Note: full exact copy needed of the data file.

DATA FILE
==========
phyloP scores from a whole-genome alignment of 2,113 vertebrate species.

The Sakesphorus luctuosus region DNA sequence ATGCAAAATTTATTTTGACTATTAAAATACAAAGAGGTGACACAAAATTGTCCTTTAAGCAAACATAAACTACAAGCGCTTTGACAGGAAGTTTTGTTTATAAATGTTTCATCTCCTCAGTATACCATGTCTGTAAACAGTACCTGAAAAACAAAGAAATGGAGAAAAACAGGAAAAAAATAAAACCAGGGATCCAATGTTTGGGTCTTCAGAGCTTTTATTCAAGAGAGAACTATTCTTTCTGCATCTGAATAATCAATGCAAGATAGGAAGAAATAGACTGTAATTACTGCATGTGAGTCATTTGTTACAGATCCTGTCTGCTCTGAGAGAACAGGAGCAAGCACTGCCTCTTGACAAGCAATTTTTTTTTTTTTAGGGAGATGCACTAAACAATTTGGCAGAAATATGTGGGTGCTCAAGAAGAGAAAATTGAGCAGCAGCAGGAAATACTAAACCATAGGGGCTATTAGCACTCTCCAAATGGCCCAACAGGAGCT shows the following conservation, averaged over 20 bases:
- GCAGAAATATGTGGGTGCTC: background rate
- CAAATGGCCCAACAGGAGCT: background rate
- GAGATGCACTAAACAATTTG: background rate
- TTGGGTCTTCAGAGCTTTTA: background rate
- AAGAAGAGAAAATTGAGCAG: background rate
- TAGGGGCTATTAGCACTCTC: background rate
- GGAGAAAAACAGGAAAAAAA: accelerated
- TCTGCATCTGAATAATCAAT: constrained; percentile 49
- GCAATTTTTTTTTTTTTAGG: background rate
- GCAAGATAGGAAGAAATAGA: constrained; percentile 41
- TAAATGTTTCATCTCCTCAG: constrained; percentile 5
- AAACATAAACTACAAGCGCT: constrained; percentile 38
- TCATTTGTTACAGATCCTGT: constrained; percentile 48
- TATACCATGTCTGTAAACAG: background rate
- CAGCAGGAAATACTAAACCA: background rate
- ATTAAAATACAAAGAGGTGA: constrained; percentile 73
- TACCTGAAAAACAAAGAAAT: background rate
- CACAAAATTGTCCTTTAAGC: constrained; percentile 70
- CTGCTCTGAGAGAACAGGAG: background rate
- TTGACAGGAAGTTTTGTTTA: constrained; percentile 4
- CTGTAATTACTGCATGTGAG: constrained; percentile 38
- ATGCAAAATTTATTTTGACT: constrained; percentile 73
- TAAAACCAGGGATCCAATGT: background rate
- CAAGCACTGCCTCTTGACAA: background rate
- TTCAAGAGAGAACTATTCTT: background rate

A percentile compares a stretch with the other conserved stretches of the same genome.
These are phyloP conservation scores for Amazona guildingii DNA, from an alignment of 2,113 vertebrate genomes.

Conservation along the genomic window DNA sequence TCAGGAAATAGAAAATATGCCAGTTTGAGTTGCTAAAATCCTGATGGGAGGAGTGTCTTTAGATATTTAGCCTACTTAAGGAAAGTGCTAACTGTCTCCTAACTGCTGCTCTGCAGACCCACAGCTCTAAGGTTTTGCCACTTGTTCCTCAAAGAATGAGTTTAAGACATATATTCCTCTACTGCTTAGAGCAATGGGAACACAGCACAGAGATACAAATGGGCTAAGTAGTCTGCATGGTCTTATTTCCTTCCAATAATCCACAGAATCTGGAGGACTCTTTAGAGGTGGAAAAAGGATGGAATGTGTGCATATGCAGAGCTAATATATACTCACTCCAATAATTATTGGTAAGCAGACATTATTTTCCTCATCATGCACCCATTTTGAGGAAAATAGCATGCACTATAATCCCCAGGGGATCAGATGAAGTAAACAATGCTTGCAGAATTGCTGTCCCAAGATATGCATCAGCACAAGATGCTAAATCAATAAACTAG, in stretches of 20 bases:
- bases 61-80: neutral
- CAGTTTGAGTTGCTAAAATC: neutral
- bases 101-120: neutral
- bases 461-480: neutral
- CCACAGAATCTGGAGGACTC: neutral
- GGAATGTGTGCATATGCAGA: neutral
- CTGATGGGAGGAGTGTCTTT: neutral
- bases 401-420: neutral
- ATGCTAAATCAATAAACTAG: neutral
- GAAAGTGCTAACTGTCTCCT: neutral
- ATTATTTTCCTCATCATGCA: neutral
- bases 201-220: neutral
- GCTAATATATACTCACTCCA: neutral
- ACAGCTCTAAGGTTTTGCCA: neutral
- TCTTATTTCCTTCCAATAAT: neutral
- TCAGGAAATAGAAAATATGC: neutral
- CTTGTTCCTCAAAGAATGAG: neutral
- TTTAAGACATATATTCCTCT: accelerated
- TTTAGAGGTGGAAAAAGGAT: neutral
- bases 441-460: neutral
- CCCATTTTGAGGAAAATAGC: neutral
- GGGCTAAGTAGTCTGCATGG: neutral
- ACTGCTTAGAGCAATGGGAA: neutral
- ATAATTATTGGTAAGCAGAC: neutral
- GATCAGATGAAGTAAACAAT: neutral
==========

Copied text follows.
phyloP scores from a whole-genome alignment of 2,113 vertebrate species.

The Sakesphorus luctuosus region DNA sequence ATGCAAAATTTATTTTGACTATTAAAATACAAAGAGGTGACACAAAATTGTCCTTTAAGCAAACATAAACTACAAGCGCTTTGACAGGAAGTTTTGTTTATAAATGTTTCATCTCCTCAGTATACCATGTCTGTAAACAGTACCTGAAAAACAAAGAAATGGAGAAAAACAGGAAAAAAATAAAACCAGGGATCCAATGTTTGGGTCTTCAGAGCTTTTATTCAAGAGAGAACTATTCTTTCTGCATCTGAATAATCAATGCAAGATAGGAAGAAATAGACTGTAATTACTGCATGTGAGTCATTTGTTACAGATCCTGTCTGCTCTGAGAGAACAGGAGCAAGCACTGCCTCTTGACAAGCAATTTTTTTTTTTTTAGGGAGATGCACTAAACAATTTGGCAGAAATATGTGGGTGCTCAAGAAGAGAAAATTGAGCAGCAGCAGGAAATACTAAACCATAGGGGCTATTAGCACTCTCCAAATGGCCCAACAGGAGCT shows the following conservation, averaged over 20 bases:
- GCAGAAATATGTGGGTGCTC: background rate
- CAAATGGCCCAACAGGAGCT: background rate
- GAGATGCACTAAACAATTTG: background rate
- TTGGGTCTTCAGAGCTTTTA: background rate
- AAGAAGAGAAAATTGAGCAG: background rate
- TAGGGGCTATTAGCACTCTC: background rate
- GGAGAAAAACAGGAAAAAAA: accelerated
- TCTGCATCTGAATAATCAAT: constrained; percentile 49
- GCAATTTTTTTTTTTTTAGG: background rate
- GCAAGATAGGAAGAAATAGA: constrained; percentile 41
- TAAATGTTTCATCTCCTCAG: constrained; percentile 5
- AAACATAAACTACAAGCGCT: constrained; percentile 38
- TCATTTGTTACAGATCCTGT: constrained; percentile 48
- TATACCATGTCTGTAAACAG: background rate
- CAGCAGGAAATACTAAACCA: background rate
- ATTAAAATACAAAGAGGTGA: constrained; percentile 73
- TACCTGAAAAACAAAGAAAT: background rate
- CACAAAATTGTCCTTTAAGC: constrained; percentile 70
- CTGCTCTGAGAGAACAGGAG: background rate
- TTGACAGGAAGTTTTGTTTA: constrained; percentile 4
- CTGTAATTACTGCATGTGAG: constrained; percentile 38
- ATGCAAAATTTATTTTGACT: constrained; percentile 73
- TAAAACCAGGGATCCAATGT: background rate
- CAAGCACTGCCTCTTGACAA: background rate
- TTCAAGAGAGAACTATTCTT: background rate

A percentile compares a stretch with the other conserved stretches of the same genome.
These are phyloP conservation scores for Amazona guildingii DNA, from an alignment of 2,113 vertebrate genomes.

Conservation along the genomic window DNA sequence TCAGGAAATAGAAAATATGCCAGTTTGAGTTGCTAAAATCCTGATGGGAGGAGTGTCTTTAGATATTTAGCCTACTTAAGGAAAGTGCTAACTGTCTCCTAACTGCTGCTCTGCAGACCCACAGCTCTAAGGTTTTGCCACTTGTTCCTCAAAGAATGAGTTTAAGACATATATTCCTCTACTGCTTAGAGCAATGGGAACACAGCACAGAGATACAAATGGGCTAAGTAGTCTGCATGGTCTTATTTCCTTCCAATAATCCACAGAATCTGGAGGACTCTTTAGAGGTGGAAAAAGGATGGAATGTGTGCATATGCAGAGCTAATATATACTCACTCCAATAATTATTGGTAAGCAGACATTATTTTCCTCATCATGCACCCATTTTGAGGAAAATAGCATGCACTATAATCCCCAGGGGATCAGATGAAGTAAACAATGCTTGCAGAATTGCTGTCCCAAGATATGCATCAGCACAAGATGCTAAATCAATAAACTAG, in stretches of 20 bases:
- bases 61-80: neutral
- CAGTTTGAGTTGCTAAAATC: neutral
- bases 101-120: neutral
- bases 461-480: neutral
- CCACAGAATCTGGAGGACTC: neutral
- GGAATGTGTGCATATGCAGA: neutral
- CTGATGGGAGGAGTGTCTTT: neutral
- bases 401-420: neutral
- ATGCTAAATCAATAAACTAG: neutral
- GAAAGTGCTAACTGTCTCCT: neutral
- ATTATTTTCCTCATCATGCA: neutral
- bases 201-220: neutral
- GCTAATATATACTCACTCCA: neutral
- ACAGCTCTAAGGTTTTGCCA: neutral
- TCTTATTTCCTTCCAATAAT: neutral
- TCAGGAAATAGAAAATATGC: neutral
- CTTGTTCCTCAAAGAATGAG: neutral
- TTTAAGACATATATTCCTCT: accelerated
- TTTAGAGGTGGAAAAAGGAT: neutral
- bases 441-460: neutral
- CCCATTTTGAGGAAAATAGC: neutral
- GGGCTAAGTAGTCTGCATGG: neutral
- ACTGCTTAGAGCAATGGGAA: neutral
- ATAATTATTGGTAAGCAGAC: neutral
- GATCAGATGAAGTAAACAAT: neutral